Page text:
Community Benefits Agreement Tied to New Bills Stadium Deal

by Legislator April Baskin

Imagine if the Buffalo Bills hadn’t been removed from playing their exciting games on the corner of Jefferson and Best Streets, the previous War Memorial Stadium, what type of community investment would we have seen if the Bills had stayed in that location?  The benefits to the community would be much different than what we currently have in present day.  The deal for a new stadium for our beloved Buffalo Bills has been the talk of the town over the last week. There have been many opinions expressed on this deal from the cost of the stadium, to its location, and most importantly, how much public money will be included in the deal. I want to expand on one of the most exciting aspects of the deal, the Community Benefits Agreement (“CBA”). The CBA will be negotiated on behalf of the residents of Buffalo and Erie County in relation to the proposed new Bills stadium deal.

A CBA is a way for the communities impacted by large scale economic development projects to be provided specific amenities and/or mitigations to the community or neighborhood in return for the large public investment the development project is receiving. These agreements have become the standard norm nationwide on new stadium builds. The last stadium deal in Erie County was negotiated back in 2013.  Mark Poloncarz was County Executive and Hon. Betty Jean Grant served as Chair of the Legislature back then, and the final deal ended with a unanimous vote for a lease extension, keeping the Bills in Buffalo until 2023 with a $130 million commitment from Erie County in stadium upgrades. This time around, a requirement for a CBA is in the new proposed 2023 lease.  Erie County Executive Poloncarz has successfully negotiated the county’s share of the deal to include a 30-year commitment of the Bills remaining in Buffalo, a locked county financial investment of $250 million dollars into new stadium construction ( this amounts to 18% of the total estimated stadium construction cost), transfer of the ownership of the stadium to the state of New York; removal of the county’s cost burden of game day expenses, stadium upkeep and lawsuits, and most importantly – requiring a separately negotiated CBA (with specific language noting the beneficiaries being underserved communities) as part of the memorandum of understanding between Erie County, New York State, and the Buffalo Bills. 

Many residents of Buffalo stepped up with an overwhelming conviction advocating for the new stadium to be located in the City of Buffalo when the County Legislature held our public hearings last December. A similar public hearing was hosted by Buffalo Common Council members, and some Common Council members saw the economic value of a downtown football stadium and advocated passionately for city location on behalf of their constituents. The Common Council’s public hearing was met with the same public outcry as many wanted a Buffalo-based stadium. These sentiments were echoed by notable community organizations, such as the “Bills in Buffalo” coalition, and 20-year downtown Buffalo stadium advocate and local sports analyst Pat “The Mighty O’Ba” Freeman.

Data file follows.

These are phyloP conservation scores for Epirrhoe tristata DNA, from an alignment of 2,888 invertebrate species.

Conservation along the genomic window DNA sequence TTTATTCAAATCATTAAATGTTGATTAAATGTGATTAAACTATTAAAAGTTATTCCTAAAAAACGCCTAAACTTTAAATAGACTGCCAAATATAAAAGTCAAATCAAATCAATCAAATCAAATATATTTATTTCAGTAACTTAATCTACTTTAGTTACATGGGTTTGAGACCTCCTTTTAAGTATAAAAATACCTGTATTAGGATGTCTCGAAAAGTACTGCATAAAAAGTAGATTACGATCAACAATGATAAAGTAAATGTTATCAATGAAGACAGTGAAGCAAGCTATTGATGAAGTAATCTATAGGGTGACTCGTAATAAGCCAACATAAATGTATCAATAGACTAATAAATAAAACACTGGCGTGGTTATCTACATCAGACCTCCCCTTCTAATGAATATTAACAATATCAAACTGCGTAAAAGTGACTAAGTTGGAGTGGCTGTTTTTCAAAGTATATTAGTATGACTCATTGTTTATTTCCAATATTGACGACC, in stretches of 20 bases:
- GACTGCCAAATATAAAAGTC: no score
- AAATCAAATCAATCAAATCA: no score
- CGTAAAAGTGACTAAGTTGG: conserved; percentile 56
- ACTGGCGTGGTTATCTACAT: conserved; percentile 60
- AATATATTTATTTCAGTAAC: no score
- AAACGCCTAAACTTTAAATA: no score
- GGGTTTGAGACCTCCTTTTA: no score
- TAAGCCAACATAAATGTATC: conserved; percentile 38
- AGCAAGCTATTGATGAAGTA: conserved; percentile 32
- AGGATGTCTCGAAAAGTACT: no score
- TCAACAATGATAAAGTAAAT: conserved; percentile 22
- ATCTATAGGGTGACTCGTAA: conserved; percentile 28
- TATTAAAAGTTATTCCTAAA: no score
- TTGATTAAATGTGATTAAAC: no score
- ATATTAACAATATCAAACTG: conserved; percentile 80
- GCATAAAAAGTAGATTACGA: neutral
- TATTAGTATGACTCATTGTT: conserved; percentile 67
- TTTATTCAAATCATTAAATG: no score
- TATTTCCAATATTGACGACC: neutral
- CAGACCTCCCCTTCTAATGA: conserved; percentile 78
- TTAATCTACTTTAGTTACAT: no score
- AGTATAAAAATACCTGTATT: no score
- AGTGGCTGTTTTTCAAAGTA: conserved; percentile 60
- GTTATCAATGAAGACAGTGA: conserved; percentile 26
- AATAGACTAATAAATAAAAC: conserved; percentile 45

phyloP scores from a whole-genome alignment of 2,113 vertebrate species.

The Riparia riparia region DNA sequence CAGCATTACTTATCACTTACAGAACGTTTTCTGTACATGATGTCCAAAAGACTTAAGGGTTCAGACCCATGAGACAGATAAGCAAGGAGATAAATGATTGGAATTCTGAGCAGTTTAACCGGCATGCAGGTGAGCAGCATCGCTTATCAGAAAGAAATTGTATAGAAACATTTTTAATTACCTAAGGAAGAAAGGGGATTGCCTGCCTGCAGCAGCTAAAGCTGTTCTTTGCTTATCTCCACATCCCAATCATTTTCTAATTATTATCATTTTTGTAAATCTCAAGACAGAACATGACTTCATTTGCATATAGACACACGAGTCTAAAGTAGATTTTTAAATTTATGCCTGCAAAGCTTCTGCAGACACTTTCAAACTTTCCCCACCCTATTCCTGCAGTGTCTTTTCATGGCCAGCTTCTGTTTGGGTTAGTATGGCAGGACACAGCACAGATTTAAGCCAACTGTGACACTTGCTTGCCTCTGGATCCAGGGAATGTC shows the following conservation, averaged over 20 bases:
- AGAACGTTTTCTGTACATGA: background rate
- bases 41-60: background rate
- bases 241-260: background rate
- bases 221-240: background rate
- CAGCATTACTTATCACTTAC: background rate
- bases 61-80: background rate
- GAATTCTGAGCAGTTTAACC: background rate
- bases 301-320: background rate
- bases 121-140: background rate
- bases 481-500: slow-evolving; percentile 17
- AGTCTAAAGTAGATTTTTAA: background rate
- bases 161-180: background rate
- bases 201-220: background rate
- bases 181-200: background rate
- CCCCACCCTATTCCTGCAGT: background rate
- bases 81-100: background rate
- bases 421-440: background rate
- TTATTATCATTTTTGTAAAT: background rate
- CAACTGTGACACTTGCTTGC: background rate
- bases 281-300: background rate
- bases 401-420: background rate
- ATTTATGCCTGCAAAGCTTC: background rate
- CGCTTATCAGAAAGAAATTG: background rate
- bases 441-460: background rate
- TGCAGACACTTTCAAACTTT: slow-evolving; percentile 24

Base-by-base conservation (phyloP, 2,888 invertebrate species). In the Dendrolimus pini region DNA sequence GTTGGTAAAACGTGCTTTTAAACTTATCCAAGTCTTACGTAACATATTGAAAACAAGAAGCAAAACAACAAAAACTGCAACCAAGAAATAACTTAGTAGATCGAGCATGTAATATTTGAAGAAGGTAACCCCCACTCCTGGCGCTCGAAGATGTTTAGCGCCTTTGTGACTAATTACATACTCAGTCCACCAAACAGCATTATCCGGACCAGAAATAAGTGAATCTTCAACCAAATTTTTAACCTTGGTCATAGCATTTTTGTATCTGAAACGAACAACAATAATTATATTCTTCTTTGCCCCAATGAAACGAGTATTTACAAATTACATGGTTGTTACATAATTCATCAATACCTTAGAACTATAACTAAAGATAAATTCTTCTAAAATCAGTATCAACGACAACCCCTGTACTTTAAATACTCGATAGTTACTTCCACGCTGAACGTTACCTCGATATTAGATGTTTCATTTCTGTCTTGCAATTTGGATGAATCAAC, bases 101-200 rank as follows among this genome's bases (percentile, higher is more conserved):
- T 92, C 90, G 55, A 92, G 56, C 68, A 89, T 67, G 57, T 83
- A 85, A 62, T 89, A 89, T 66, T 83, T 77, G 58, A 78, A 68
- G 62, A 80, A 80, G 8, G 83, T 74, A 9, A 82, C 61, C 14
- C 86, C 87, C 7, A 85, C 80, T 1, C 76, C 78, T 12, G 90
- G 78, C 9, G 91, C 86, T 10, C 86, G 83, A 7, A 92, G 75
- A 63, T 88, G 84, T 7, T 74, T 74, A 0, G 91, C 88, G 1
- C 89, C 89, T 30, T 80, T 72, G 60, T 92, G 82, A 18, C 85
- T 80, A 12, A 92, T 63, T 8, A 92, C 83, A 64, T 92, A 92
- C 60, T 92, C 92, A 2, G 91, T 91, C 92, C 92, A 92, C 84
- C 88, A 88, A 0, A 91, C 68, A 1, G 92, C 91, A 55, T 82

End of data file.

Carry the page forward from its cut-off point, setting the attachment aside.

Upon meeting with advocates and public hearings, I too became a voice in the chorus of local residents demanding a downtown location for the proposed new stadium, but knew that wherever those who were making the location decision that ultimately decided where the new stadium would be, we the people of Buffalo and Erie County would need to get tangible benefits from this deal. When I say we I mean: we; the underserved, we; the historically marginalized, we; the working class, we; the mothers, fathers, and educators of children who deserve safe neighborhoods and a promising future. We; the descendants of redlining, victims of gentrification, and nationwide government led systems organized to keep specific demographics poor, uneducated, incarcerated and mentally ill need to benefit from this deal.

After my preview of the Bills’ stadium feasibility study presented the downtown location would possibly displace Old First Ward residents, close down traffic on the I-190 for years and ultimately increase the building costs by a billion dollars, I understood those making the location decisions could lean in a different direction.

I said to myself regardless of where those making the decision on location decide to place the stadium, the people of Buffalo and Erie County must see a gain within their personal communities from this generational investment in our region. 

Rather than just talking about a CBA, I made the decision to turn the concept into a proposal and designed the “Invest Well Erie.” The title is a spinoff of Erie County Executive Mark Poloncarz’s 2019 rollout of “Live Well Erie” which is his data driven initiative including a collaborative approach to human services that provides county residents with access to resources that can improve their quality of life. My spin-off “Invest Well Erie” further dissected the County Executive’s concept by stating – In order to truly achieve the vision of Live Well Erie,  Erie County must make bold financial investments into youth engagement, the economic advancement of marginalized communities and countywide beautification. In order to position Erie County as an attractive community for growth and investment, we must explore every opportunity to eliminate poverty, as poverty costs hundreds of millions annually to manage, which weakens our profile in the global marketplace. I believe that for every public dollar that Erie County spends, another dollar must be invested into the upward mobility of our neighborhoods. This can and should begin with a strong CBA attached to the new stadium lease.